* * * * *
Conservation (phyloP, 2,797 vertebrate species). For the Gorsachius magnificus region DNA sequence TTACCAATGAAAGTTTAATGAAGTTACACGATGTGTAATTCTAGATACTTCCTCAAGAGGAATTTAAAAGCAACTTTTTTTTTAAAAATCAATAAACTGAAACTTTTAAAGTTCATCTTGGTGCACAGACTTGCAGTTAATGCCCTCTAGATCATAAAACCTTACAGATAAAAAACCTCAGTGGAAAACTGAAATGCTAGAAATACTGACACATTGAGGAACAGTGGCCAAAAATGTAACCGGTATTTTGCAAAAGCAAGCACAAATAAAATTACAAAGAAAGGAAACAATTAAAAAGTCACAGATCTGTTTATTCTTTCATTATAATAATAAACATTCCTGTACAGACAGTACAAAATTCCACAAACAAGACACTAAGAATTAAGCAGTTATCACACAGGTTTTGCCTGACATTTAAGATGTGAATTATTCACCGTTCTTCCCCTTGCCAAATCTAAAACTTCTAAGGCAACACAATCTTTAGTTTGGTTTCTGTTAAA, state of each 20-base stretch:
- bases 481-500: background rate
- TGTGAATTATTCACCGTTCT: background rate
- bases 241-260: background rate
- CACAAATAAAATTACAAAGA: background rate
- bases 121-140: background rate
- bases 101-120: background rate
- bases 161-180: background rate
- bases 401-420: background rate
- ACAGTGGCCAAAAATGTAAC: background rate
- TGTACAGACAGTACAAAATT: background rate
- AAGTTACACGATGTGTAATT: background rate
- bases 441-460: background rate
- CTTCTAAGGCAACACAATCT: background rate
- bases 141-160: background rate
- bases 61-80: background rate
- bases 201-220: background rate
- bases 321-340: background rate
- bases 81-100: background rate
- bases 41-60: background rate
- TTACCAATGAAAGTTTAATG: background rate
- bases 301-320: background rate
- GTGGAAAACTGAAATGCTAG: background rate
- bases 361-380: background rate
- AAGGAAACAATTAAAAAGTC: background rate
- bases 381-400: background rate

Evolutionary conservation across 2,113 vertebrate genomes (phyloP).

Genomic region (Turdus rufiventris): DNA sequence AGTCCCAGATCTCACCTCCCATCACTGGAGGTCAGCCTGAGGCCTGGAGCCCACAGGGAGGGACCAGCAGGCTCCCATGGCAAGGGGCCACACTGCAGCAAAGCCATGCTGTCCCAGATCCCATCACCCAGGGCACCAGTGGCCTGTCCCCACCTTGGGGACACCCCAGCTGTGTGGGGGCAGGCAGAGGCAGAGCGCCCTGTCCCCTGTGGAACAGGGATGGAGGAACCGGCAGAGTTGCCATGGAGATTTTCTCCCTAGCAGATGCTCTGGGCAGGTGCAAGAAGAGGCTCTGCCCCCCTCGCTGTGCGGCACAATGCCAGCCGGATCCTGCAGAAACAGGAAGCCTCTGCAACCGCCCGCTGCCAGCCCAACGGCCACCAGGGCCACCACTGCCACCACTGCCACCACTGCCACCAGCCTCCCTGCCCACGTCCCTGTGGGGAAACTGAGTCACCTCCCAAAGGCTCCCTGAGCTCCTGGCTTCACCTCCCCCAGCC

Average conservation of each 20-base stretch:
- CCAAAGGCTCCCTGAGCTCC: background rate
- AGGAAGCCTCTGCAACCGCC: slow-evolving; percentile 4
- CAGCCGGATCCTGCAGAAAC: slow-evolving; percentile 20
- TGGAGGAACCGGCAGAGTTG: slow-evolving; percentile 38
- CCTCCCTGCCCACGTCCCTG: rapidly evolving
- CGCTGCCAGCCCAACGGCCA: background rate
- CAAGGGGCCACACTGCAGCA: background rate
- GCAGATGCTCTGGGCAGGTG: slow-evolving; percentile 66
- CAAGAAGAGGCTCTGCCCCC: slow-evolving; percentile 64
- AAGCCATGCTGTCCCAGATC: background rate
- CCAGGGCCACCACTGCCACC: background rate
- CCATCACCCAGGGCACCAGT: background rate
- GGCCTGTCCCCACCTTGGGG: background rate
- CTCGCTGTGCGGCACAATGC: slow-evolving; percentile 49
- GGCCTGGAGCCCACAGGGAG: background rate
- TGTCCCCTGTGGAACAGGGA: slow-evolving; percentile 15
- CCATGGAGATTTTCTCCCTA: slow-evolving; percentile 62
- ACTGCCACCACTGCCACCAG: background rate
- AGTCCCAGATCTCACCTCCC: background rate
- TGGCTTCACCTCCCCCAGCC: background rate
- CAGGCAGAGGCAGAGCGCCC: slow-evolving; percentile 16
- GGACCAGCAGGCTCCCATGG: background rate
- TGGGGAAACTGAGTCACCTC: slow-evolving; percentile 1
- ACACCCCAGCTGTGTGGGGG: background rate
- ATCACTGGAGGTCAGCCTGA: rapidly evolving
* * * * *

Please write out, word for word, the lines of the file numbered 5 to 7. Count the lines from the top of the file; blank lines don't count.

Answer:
- CACAAATAAAATTACAAAGA: background rate
- bases 121-140: background rate
- bases 101-120: background rate